The other welterweight champions are also waiting in line but because they’re not exposed to the US market, there is doubt if they can generate sales even if their opponent is Pacquiao. The WBA titlist is Ukraine’s Vyacheslav Senchenko who has a 30-0 record, with 20 KOs and has never fought outside his country, Monaco and Russia. The IBF king is Slovenia’s Jan Zaveck, now fighting out of Germany with a 29-1 record, including 17 KOs and the only loss to Poland’s Rafal Jackiewicz by split decision in 2008.
Pacquiao could make a strong statement to protect the integrity of boxing by unifying the welterweight championship, disposing of Berto, Zaveck and Senchenko. But it won’t make economic sense.
Another fighter calling out Pacquiao is WBC No. 4 superwelterweight contender and European titleholder Ryan Rhodes. The Englishman, 33, has a 44-4 record, with 30 KOs and is a southpaw like Pacquiao.
“It’s pretty much disgusting,” said Rhodes quoted by Boxing News editor Tris Dixon. “It’s not what you know, it’s who you know. Margarito gets smashed at welterweight, suspended for nine months, has one fight back – doesn’t look that good – and goes straight in and gets a title shot. All of a sudden, I’m getting bypassed. It’s not nice to see.”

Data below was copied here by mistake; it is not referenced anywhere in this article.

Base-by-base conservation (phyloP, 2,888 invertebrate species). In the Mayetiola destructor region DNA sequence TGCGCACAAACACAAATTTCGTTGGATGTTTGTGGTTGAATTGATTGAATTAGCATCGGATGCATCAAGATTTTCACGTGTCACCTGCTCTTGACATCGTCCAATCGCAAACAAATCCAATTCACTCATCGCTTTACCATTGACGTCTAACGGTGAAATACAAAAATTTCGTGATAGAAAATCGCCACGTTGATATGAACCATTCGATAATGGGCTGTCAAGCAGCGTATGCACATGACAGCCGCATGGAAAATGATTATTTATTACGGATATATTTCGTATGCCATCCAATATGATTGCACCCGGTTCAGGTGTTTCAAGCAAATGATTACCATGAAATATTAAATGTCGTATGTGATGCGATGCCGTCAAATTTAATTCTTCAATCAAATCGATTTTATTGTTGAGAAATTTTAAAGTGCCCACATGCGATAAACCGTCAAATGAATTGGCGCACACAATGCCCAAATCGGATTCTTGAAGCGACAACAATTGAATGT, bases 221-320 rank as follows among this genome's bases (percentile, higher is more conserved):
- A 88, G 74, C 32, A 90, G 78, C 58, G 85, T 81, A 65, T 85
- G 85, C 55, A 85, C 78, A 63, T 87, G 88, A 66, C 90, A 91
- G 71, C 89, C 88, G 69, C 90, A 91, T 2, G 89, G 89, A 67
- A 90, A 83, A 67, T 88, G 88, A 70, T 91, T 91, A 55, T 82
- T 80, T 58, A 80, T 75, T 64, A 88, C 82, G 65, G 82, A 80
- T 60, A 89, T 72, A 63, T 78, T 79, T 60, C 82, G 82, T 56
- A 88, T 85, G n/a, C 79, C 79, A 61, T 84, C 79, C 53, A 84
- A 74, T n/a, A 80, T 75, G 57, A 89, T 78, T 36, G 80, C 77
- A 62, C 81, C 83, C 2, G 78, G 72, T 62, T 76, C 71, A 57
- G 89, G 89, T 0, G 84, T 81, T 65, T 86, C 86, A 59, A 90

But after all is said and done, there is just one fight the world wants to see – Pacquiao versus Mayweather and from the way Pretty Boy has been posturing lately, the probability is it will finally be staged in May next year.
Singapore proud host of first YOG SPORTS FOR ALL By Philip Ella Juico (The Philippine Star) Updated August 18, 2010 12:00 AM Comments (0)
The 2010 Summer Youth Olympic Games now being held in Singapore is the closest that the city-state will get to hosting the regular summer Olympics. Though that may be the case, hosting the YOG by the once malaria-infested nation is a big feat especially compared with what Singapore’s neighbors have done in terms of hosting Olympic-style tournaments.
The international multisport event for athletes between 14 and 18 years of age and officially known as the Singapore 2010 Youth Olympic Games (YOG), started on Aug. 14 and ends on Aug. 26. It is known as the inaugural event of the Summer Youth Olympics that features 3,531 athletes from 204 National Olympic Committees who will compete in 184 events in 26 sports.
Over the past several years, we had traced the history of the YOG and have written about the Singapore YOG and the measures taken by the Singaporean government to ensure its success, especially when we were in the area for various professional and personal reasons. We had a chance to talk to Singapore sports officials who had a direct hand in Singapore’s preparations and were privy to their concerns and anxieties about the magnum opus that the country was crafting.
The Singaporeans won the right to host the event over eight other countries on Feb. 21, 2008 through a mail vote by 105 International Olympic Committee (IOC) members according to the website www.olympic.org/uk/news/olympic_news.